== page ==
57 year old Norwegian, Jacob Schram, has 30 years of experience with large international companies. He previously held managing roles at Circle K, Statoil Fuel & Retail (SFR), McDonalds, and McKinsey.

A few other notable points:

  • He led the process of listing SFR on the Norwegian Stock Exchange in 2010
  • He led the global rebranding of Circle K
  • He’s the author of the book “The Essence Of Business”

Schram had the following to say about his new role:

“Norwegian has made aviation history and I am honored to take on the role as CEO. The airline industry is characterized by strong competition and unforeseen events, but it is also an industry that is important to people everywhere. I look forward to using my experience to build on the strong foundation laid down by Bjørn Kjos, Geir Karlsen and the rest of the talented and dedicated Norwegian team. Now, my main focus will be to bring the company back to profitability and fortify the company’s position as a strong international player within the aviation industry.”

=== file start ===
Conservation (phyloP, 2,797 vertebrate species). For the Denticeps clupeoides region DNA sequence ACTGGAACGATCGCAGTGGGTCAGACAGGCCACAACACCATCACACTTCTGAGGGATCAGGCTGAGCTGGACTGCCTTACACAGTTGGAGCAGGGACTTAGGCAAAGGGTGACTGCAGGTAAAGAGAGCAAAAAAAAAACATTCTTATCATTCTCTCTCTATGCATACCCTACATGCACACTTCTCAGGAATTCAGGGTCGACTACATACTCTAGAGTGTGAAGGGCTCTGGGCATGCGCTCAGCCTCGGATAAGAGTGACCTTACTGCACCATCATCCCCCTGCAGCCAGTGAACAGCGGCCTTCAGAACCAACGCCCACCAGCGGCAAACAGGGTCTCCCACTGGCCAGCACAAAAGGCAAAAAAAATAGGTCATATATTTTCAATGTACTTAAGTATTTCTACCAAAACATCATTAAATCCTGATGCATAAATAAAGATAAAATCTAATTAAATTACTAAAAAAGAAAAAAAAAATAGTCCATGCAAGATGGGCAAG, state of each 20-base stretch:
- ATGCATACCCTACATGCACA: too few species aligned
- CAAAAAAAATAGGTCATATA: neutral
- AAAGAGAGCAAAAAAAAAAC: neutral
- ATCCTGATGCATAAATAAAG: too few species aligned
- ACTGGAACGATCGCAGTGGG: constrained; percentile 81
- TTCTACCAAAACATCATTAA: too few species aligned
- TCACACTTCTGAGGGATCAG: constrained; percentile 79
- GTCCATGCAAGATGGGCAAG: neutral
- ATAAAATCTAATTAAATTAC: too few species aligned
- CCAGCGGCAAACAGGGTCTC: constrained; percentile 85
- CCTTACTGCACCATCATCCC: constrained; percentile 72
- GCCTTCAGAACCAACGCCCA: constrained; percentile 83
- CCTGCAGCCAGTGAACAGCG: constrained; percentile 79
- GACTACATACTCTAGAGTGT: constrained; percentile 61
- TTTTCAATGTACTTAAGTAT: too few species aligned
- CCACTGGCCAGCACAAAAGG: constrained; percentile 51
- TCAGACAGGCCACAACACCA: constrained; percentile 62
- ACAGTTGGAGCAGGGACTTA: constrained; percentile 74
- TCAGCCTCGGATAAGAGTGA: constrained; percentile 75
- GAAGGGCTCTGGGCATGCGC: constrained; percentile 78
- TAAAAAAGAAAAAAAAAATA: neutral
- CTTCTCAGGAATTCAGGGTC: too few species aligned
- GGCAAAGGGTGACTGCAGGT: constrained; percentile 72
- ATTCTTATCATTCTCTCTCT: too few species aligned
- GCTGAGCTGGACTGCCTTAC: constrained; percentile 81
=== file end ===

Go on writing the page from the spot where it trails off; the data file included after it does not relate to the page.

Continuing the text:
Schram Has His Work Cut Out For Him

Norwegian is in a tough financial state, so suffice to say that Schram has his work cut out for him. We’ve seen countless European airlines liquidate over the past couple of years, and it seems like Norwegian has just narrowly avoided that for quite a while.

The airline has been on the brink of liquidation, though it generally seems like things are moving in the right direction. The airline reported record third-quarter profits, though that’s also really the only quarter in which they make money, given the seasonality of transatlantic travel.